By Claus Hetting, Wi-Fi NOW CEO & Chairman
This week the Telecom Infra Project (TIP) launched its new OpenWiFi initiative aimed at lowering cost and boosting innovation (read more here) and already OpenWiFi is seeding the ground for more affordable Wi-Fi across India. Leading Wi-Fi solution provider IO by HFCL is taking strides to apply their OpenWiFi-compliant APs to India’s giant PM-WANI public hotspot project. The world is next, IO Networks says.
The Telecom Infra Project’s OpenWiFi launch is only days old and already more significant Wi-Fi industry vendors are recognising the value and business opportunity inherent in the new disaggregation and open source initiative. Case in point: India’s IO by HFCL – a Wi-Fi NOW Partner – has in the course of a little more than a year reached major Wi-Fi supplier status delivering more than 150,000 APs and microwave radio units mostly to carrier clients and major ISPs across India.
Now the company is embracing TIP OpenWiFi open source architecture in order to lower equipment costs and expand their business into rural areas including supplying equipment and services to the Government of India’s giant PM-WANI public Wi-Fi project. The project is expected to result in the deployment of more than two million public Wi-Fi hotspots. And OpenWiFi is the perfect choice of technology for delivering the right Wi-Fi solutions to the project, says IO Networks.
“Our initial test results using our just released OpenWiFi APs installed at our PM-WANI model village Wi-Fi hotspot shows that we can get very close to the same Wi-Fi performance using OpenWiFi hardware and software as we can with our own proprietary systems. But here’s the big difference: The cost of developing the software is zero because it’s open source,” says Bhuvnesh Sachdeva, VP of Product Development at IO Networks by HFCL.
Bhuvnesh expects the company’s participation in OpenWiFi and its newly released low-cost OpenWiFi-compliant APs will open up for entirely new Wi-Fi markets for HFCL. The concept of open source in this case means that software development costs are shared among all the OpenWiFi community members and can therefore be kept low. This translates into low costs for the end users, he says – not just in India but across the globe.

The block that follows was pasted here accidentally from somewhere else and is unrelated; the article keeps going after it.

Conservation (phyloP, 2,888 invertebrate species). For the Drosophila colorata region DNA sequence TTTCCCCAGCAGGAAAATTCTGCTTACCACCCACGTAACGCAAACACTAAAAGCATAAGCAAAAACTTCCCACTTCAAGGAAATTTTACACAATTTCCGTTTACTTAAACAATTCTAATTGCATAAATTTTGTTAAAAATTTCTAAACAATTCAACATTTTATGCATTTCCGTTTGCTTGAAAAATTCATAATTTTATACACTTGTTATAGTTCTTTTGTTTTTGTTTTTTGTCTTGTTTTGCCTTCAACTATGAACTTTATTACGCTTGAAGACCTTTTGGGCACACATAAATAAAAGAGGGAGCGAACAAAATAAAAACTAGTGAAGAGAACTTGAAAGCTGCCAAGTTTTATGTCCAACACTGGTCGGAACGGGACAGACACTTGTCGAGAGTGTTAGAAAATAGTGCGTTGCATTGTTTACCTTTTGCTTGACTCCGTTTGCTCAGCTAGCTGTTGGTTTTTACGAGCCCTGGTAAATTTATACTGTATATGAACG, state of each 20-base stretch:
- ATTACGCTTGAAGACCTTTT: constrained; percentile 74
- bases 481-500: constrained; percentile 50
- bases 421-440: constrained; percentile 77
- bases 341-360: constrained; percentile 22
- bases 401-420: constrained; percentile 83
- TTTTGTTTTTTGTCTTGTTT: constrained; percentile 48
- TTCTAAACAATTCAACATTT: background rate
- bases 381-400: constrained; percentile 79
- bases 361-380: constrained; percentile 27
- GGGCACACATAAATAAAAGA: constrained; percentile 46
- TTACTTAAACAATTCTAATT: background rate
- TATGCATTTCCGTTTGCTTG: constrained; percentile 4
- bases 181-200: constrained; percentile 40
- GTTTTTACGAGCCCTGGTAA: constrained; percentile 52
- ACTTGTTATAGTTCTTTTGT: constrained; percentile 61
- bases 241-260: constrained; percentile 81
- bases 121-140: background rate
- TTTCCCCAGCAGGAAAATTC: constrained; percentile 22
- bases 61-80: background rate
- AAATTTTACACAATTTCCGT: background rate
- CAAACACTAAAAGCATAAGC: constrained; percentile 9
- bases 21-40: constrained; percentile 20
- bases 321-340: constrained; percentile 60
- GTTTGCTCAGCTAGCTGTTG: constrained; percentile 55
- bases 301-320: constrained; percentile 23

“Anyone can plug an OpenWiFi compliant AP into an OpenWiFi network and expect it to work. This is the strength of the concept. This means we can compete everywhere where OpenWiFi projects exist, and of course not only in India. This means anyone can switch to HFCL hardware whenever they want. We believe this is a big, big opportunity for us and many others,” says Bhuvnesh.
Bhuvnesh says that IO will be ready to release their Wi-Fi 6 APs running on TIP OpenWiFi software by June of this year. He also says that the integration of OpenWiFi software so as to interoperate and comply with the requirements for PM-WANI will be part of HFCL’s contribution back into the OpenWiFi software stack so that others can benefit from their work, too.
“We believe that by contributing software back into the OpenWiFi community we’re helping to make the initiative sustainable. We want to be a big player and an important one for OpenWiFi, of course. But not to the exclusion of everyone else. We need many community members for the initiative to be strong and for it to grow to the benefit of all,” says Bhuvnesh.
IO by HFCL earlier this week released both indoor and outdoor OpenWiFi-compliant APs. The company says it will take a leadership role in setting up and operating an OpenWiFi test and compliance facility in India in collaboration with partners.